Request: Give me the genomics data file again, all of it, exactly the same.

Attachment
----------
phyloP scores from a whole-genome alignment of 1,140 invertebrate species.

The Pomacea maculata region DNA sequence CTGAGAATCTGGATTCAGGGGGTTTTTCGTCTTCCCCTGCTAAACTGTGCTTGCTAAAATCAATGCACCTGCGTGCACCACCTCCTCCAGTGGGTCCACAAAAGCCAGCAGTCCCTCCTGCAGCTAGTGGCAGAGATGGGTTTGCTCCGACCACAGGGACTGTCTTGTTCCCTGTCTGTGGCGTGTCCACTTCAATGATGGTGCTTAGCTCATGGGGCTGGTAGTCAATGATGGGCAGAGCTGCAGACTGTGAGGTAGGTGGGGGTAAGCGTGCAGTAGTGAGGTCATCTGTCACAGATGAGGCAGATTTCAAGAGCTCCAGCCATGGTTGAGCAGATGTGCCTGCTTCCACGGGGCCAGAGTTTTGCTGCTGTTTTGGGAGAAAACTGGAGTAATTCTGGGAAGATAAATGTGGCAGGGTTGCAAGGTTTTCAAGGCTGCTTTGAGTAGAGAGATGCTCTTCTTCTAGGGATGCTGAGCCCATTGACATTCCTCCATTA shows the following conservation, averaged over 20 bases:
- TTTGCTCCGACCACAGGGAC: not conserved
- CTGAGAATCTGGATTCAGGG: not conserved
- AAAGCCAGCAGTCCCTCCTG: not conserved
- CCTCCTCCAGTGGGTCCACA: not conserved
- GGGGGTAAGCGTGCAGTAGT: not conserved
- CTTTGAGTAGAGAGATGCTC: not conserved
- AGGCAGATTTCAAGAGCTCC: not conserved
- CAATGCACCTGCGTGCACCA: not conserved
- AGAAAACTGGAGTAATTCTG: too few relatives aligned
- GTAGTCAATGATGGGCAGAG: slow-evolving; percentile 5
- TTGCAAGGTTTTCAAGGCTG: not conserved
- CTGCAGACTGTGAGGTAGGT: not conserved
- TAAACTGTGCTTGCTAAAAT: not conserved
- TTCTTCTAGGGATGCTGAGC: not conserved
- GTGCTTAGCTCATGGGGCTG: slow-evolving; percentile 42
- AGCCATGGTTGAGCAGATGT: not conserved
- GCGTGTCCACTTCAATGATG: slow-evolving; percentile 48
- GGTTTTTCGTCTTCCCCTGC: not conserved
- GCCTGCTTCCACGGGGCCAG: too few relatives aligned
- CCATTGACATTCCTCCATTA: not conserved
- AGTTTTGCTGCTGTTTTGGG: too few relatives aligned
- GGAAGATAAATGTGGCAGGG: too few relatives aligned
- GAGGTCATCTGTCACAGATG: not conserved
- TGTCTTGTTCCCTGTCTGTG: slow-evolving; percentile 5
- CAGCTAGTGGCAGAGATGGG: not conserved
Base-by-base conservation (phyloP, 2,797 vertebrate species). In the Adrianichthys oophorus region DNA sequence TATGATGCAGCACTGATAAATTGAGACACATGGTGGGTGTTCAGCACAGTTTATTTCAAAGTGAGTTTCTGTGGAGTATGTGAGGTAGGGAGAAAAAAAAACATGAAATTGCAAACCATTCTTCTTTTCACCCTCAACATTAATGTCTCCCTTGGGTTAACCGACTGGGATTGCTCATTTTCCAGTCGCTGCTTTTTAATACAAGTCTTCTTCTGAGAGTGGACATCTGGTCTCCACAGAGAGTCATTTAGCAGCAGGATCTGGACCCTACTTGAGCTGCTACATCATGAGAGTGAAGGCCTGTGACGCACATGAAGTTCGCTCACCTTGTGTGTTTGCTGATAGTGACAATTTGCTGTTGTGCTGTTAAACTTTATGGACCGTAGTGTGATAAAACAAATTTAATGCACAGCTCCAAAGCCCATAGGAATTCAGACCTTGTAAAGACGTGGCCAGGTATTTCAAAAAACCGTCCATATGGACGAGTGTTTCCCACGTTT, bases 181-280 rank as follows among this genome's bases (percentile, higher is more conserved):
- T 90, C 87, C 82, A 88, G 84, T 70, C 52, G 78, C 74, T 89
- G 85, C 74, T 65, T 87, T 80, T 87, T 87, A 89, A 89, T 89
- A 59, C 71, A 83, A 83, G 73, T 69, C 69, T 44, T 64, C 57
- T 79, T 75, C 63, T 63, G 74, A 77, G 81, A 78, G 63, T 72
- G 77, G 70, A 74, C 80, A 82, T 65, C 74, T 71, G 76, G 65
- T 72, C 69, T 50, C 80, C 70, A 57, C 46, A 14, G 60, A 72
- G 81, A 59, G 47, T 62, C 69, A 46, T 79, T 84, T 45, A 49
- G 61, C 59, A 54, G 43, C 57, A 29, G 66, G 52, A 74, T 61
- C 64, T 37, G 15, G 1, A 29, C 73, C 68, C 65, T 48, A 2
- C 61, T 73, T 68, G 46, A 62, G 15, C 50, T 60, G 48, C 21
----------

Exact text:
phyloP scores from a whole-genome alignment of 1,140 invertebrate species.

The Pomacea maculata region DNA sequence CTGAGAATCTGGATTCAGGGGGTTTTTCGTCTTCCCCTGCTAAACTGTGCTTGCTAAAATCAATGCACCTGCGTGCACCACCTCCTCCAGTGGGTCCACAAAAGCCAGCAGTCCCTCCTGCAGCTAGTGGCAGAGATGGGTTTGCTCCGACCACAGGGACTGTCTTGTTCCCTGTCTGTGGCGTGTCCACTTCAATGATGGTGCTTAGCTCATGGGGCTGGTAGTCAATGATGGGCAGAGCTGCAGACTGTGAGGTAGGTGGGGGTAAGCGTGCAGTAGTGAGGTCATCTGTCACAGATGAGGCAGATTTCAAGAGCTCCAGCCATGGTTGAGCAGATGTGCCTGCTTCCACGGGGCCAGAGTTTTGCTGCTGTTTTGGGAGAAAACTGGAGTAATTCTGGGAAGATAAATGTGGCAGGGTTGCAAGGTTTTCAAGGCTGCTTTGAGTAGAGAGATGCTCTTCTTCTAGGGATGCTGAGCCCATTGACATTCCTCCATTA shows the following conservation, averaged over 20 bases:
- TTTGCTCCGACCACAGGGAC: not conserved
- CTGAGAATCTGGATTCAGGG: not conserved
- AAAGCCAGCAGTCCCTCCTG: not conserved
- CCTCCTCCAGTGGGTCCACA: not conserved
- GGGGGTAAGCGTGCAGTAGT: not conserved
- CTTTGAGTAGAGAGATGCTC: not conserved
- AGGCAGATTTCAAGAGCTCC: not conserved
- CAATGCACCTGCGTGCACCA: not conserved
- AGAAAACTGGAGTAATTCTG: too few relatives aligned
- GTAGTCAATGATGGGCAGAG: slow-evolving; percentile 5
- TTGCAAGGTTTTCAAGGCTG: not conserved
- CTGCAGACTGTGAGGTAGGT: not conserved
- TAAACTGTGCTTGCTAAAAT: not conserved
- TTCTTCTAGGGATGCTGAGC: not conserved
- GTGCTTAGCTCATGGGGCTG: slow-evolving; percentile 42
- AGCCATGGTTGAGCAGATGT: not conserved
- GCGTGTCCACTTCAATGATG: slow-evolving; percentile 48
- GGTTTTTCGTCTTCCCCTGC: not conserved
- GCCTGCTTCCACGGGGCCAG: too few relatives aligned
- CCATTGACATTCCTCCATTA: not conserved
- AGTTTTGCTGCTGTTTTGGG: too few relatives aligned
- GGAAGATAAATGTGGCAGGG: too few relatives aligned
- GAGGTCATCTGTCACAGATG: not conserved
- TGTCTTGTTCCCTGTCTGTG: slow-evolving; percentile 5
- CAGCTAGTGGCAGAGATGGG: not conserved
Base-by-base conservation (phyloP, 2,797 vertebrate species). In the Adrianichthys oophorus region DNA sequence TATGATGCAGCACTGATAAATTGAGACACATGGTGGGTGTTCAGCACAGTTTATTTCAAAGTGAGTTTCTGTGGAGTATGTGAGGTAGGGAGAAAAAAAAACATGAAATTGCAAACCATTCTTCTTTTCACCCTCAACATTAATGTCTCCCTTGGGTTAACCGACTGGGATTGCTCATTTTCCAGTCGCTGCTTTTTAATACAAGTCTTCTTCTGAGAGTGGACATCTGGTCTCCACAGAGAGTCATTTAGCAGCAGGATCTGGACCCTACTTGAGCTGCTACATCATGAGAGTGAAGGCCTGTGACGCACATGAAGTTCGCTCACCTTGTGTGTTTGCTGATAGTGACAATTTGCTGTTGTGCTGTTAAACTTTATGGACCGTAGTGTGATAAAACAAATTTAATGCACAGCTCCAAAGCCCATAGGAATTCAGACCTTGTAAAGACGTGGCCAGGTATTTCAAAAAACCGTCCATATGGACGAGTGTTTCCCACGTTT, bases 181-280 rank as follows among this genome's bases (percentile, higher is more conserved):
- T 90, C 87, C 82, A 88, G 84, T 70, C 52, G 78, C 74, T 89
- G 85, C 74, T 65, T 87, T 80, T 87, T 87, A 89, A 89, T 89
- A 59, C 71, A 83, A 83, G 73, T 69, C 69, T 44, T 64, C 57
- T 79, T 75, C 63, T 63, G 74, A 77, G 81, A 78, G 63, T 72
- G 77, G 70, A 74, C 80, A 82, T 65, C 74, T 71, G 76, G 65
- T 72, C 69, T 50, C 80, C 70, A 57, C 46, A 14, G 60, A 72
- G 81, A 59, G 47, T 62, C 69, A 46, T 79, T 84, T 45, A 49
- G 61, C 59, A 54, G 43, C 57, A 29, G 66, G 52, A 74, T 61
- C 64, T 37, G 15, G 1, A 29, C 73, C 68, C 65, T 48, A 2
- C 61, T 73, T 68, G 46, A 62, G 15, C 50, T 60, G 48, C 21